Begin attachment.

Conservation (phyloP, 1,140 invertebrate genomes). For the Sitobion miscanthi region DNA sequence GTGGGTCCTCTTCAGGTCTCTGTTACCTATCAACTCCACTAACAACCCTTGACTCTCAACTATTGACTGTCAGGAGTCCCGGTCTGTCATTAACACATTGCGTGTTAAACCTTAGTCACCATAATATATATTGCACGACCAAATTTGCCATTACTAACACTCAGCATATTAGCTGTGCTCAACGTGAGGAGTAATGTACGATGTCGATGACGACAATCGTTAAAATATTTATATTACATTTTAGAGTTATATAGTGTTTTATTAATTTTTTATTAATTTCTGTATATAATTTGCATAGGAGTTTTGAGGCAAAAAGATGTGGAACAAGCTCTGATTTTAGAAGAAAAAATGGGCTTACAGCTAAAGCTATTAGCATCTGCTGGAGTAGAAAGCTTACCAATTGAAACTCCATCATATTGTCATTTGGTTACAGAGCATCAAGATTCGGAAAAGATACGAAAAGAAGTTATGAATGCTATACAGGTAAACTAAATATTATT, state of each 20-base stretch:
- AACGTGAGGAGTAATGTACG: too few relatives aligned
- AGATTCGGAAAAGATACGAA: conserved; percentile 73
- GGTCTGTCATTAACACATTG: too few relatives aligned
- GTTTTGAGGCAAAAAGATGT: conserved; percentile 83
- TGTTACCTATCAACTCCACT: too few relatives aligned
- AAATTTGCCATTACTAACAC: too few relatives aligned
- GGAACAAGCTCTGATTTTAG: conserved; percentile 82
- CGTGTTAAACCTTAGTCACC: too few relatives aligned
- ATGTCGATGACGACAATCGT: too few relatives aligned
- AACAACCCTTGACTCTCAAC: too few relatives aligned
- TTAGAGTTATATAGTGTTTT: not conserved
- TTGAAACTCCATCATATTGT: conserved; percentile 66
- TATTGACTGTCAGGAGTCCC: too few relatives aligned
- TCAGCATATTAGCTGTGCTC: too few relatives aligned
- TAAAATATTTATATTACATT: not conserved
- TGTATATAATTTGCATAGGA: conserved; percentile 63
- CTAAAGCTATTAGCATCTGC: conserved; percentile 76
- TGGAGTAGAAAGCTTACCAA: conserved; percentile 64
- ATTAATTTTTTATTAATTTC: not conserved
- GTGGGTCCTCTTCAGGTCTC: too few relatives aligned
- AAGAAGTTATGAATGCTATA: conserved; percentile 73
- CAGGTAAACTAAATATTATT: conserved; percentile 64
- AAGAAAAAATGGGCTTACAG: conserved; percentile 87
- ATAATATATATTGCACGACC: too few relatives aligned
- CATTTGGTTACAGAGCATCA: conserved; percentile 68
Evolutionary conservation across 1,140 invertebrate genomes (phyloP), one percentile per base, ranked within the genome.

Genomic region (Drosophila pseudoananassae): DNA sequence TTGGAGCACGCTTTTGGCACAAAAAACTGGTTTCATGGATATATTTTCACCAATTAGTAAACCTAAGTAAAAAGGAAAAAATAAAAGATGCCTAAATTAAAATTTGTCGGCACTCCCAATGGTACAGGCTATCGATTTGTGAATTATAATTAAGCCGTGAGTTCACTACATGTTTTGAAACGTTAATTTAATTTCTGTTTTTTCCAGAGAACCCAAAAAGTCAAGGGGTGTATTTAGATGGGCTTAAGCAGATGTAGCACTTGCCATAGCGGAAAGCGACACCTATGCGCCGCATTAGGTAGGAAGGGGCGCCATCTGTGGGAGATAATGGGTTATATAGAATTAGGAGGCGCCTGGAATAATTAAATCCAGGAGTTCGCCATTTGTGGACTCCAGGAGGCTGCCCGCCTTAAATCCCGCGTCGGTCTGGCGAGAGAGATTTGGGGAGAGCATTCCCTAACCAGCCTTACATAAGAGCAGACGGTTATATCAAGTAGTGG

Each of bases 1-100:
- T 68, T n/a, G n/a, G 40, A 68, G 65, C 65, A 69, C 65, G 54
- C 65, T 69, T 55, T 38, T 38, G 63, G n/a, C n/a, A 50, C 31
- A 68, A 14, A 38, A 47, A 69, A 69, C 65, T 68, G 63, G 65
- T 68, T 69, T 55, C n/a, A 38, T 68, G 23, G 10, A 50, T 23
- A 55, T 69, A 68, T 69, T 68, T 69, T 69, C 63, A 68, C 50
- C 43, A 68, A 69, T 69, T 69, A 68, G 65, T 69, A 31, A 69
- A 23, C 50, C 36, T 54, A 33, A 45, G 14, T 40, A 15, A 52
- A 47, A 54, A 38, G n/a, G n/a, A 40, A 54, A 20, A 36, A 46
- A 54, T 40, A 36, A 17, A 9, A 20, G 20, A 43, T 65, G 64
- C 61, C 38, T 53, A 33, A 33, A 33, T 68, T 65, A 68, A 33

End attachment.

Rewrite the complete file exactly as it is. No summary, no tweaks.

Conservation (phyloP, 1,140 invertebrate genomes). For the Sitobion miscanthi region DNA sequence GTGGGTCCTCTTCAGGTCTCTGTTACCTATCAACTCCACTAACAACCCTTGACTCTCAACTATTGACTGTCAGGAGTCCCGGTCTGTCATTAACACATTGCGTGTTAAACCTTAGTCACCATAATATATATTGCACGACCAAATTTGCCATTACTAACACTCAGCATATTAGCTGTGCTCAACGTGAGGAGTAATGTACGATGTCGATGACGACAATCGTTAAAATATTTATATTACATTTTAGAGTTATATAGTGTTTTATTAATTTTTTATTAATTTCTGTATATAATTTGCATAGGAGTTTTGAGGCAAAAAGATGTGGAACAAGCTCTGATTTTAGAAGAAAAAATGGGCTTACAGCTAAAGCTATTAGCATCTGCTGGAGTAGAAAGCTTACCAATTGAAACTCCATCATATTGTCATTTGGTTACAGAGCATCAAGATTCGGAAAAGATACGAAAAGAAGTTATGAATGCTATACAGGTAAACTAAATATTATT, state of each 20-base stretch:
- AACGTGAGGAGTAATGTACG: too few relatives aligned
- AGATTCGGAAAAGATACGAA: conserved; percentile 73
- GGTCTGTCATTAACACATTG: too few relatives aligned
- GTTTTGAGGCAAAAAGATGT: conserved; percentile 83
- TGTTACCTATCAACTCCACT: too few relatives aligned
- AAATTTGCCATTACTAACAC: too few relatives aligned
- GGAACAAGCTCTGATTTTAG: conserved; percentile 82
- CGTGTTAAACCTTAGTCACC: too few relatives aligned
- ATGTCGATGACGACAATCGT: too few relatives aligned
- AACAACCCTTGACTCTCAAC: too few relatives aligned
- TTAGAGTTATATAGTGTTTT: not conserved
- TTGAAACTCCATCATATTGT: conserved; percentile 66
- TATTGACTGTCAGGAGTCCC: too few relatives aligned
- TCAGCATATTAGCTGTGCTC: too few relatives aligned
- TAAAATATTTATATTACATT: not conserved
- TGTATATAATTTGCATAGGA: conserved; percentile 63
- CTAAAGCTATTAGCATCTGC: conserved; percentile 76
- TGGAGTAGAAAGCTTACCAA: conserved; percentile 64
- ATTAATTTTTTATTAATTTC: not conserved
- GTGGGTCCTCTTCAGGTCTC: too few relatives aligned
- AAGAAGTTATGAATGCTATA: conserved; percentile 73
- CAGGTAAACTAAATATTATT: conserved; percentile 64
- AAGAAAAAATGGGCTTACAG: conserved; percentile 87
- ATAATATATATTGCACGACC: too few relatives aligned
- CATTTGGTTACAGAGCATCA: conserved; percentile 68
Evolutionary conservation across 1,140 invertebrate genomes (phyloP), one percentile per base, ranked within the genome.

Genomic region (Drosophila pseudoananassae): DNA sequence TTGGAGCACGCTTTTGGCACAAAAAACTGGTTTCATGGATATATTTTCACCAATTAGTAAACCTAAGTAAAAAGGAAAAAATAAAAGATGCCTAAATTAAAATTTGTCGGCACTCCCAATGGTACAGGCTATCGATTTGTGAATTATAATTAAGCCGTGAGTTCACTACATGTTTTGAAACGTTAATTTAATTTCTGTTTTTTCCAGAGAACCCAAAAAGTCAAGGGGTGTATTTAGATGGGCTTAAGCAGATGTAGCACTTGCCATAGCGGAAAGCGACACCTATGCGCCGCATTAGGTAGGAAGGGGCGCCATCTGTGGGAGATAATGGGTTATATAGAATTAGGAGGCGCCTGGAATAATTAAATCCAGGAGTTCGCCATTTGTGGACTCCAGGAGGCTGCCCGCCTTAAATCCCGCGTCGGTCTGGCGAGAGAGATTTGGGGAGAGCATTCCCTAACCAGCCTTACATAAGAGCAGACGGTTATATCAAGTAGTGG

Each of bases 1-100:
- T 68, T n/a, G n/a, G 40, A 68, G 65, C 65, A 69, C 65, G 54
- C 65, T 69, T 55, T 38, T 38, G 63, G n/a, C n/a, A 50, C 31
- A 68, A 14, A 38, A 47, A 69, A 69, C 65, T 68, G 63, G 65
- T 68, T 69, T 55, C n/a, A 38, T 68, G 23, G 10, A 50, T 23
- A 55, T 69, A 68, T 69, T 68, T 69, T 69, C 63, A 68, C 50
- C 43, A 68, A 69, T 69, T 69, A 68, G 65, T 69, A 31, A 69
- A 23, C 50, C 36, T 54, A 33, A 45, G 14, T 40, A 15, A 52
- A 47, A 54, A 38, G n/a, G n/a, A 40, A 54, A 20, A 36, A 46
- A 54, T 40, A 36, A 17, A 9, A 20, G 20, A 43, T 65, G 64
- C 61, C 38, T 53, A 33, A 33, A 33, T 68, T 65, A 68, A 33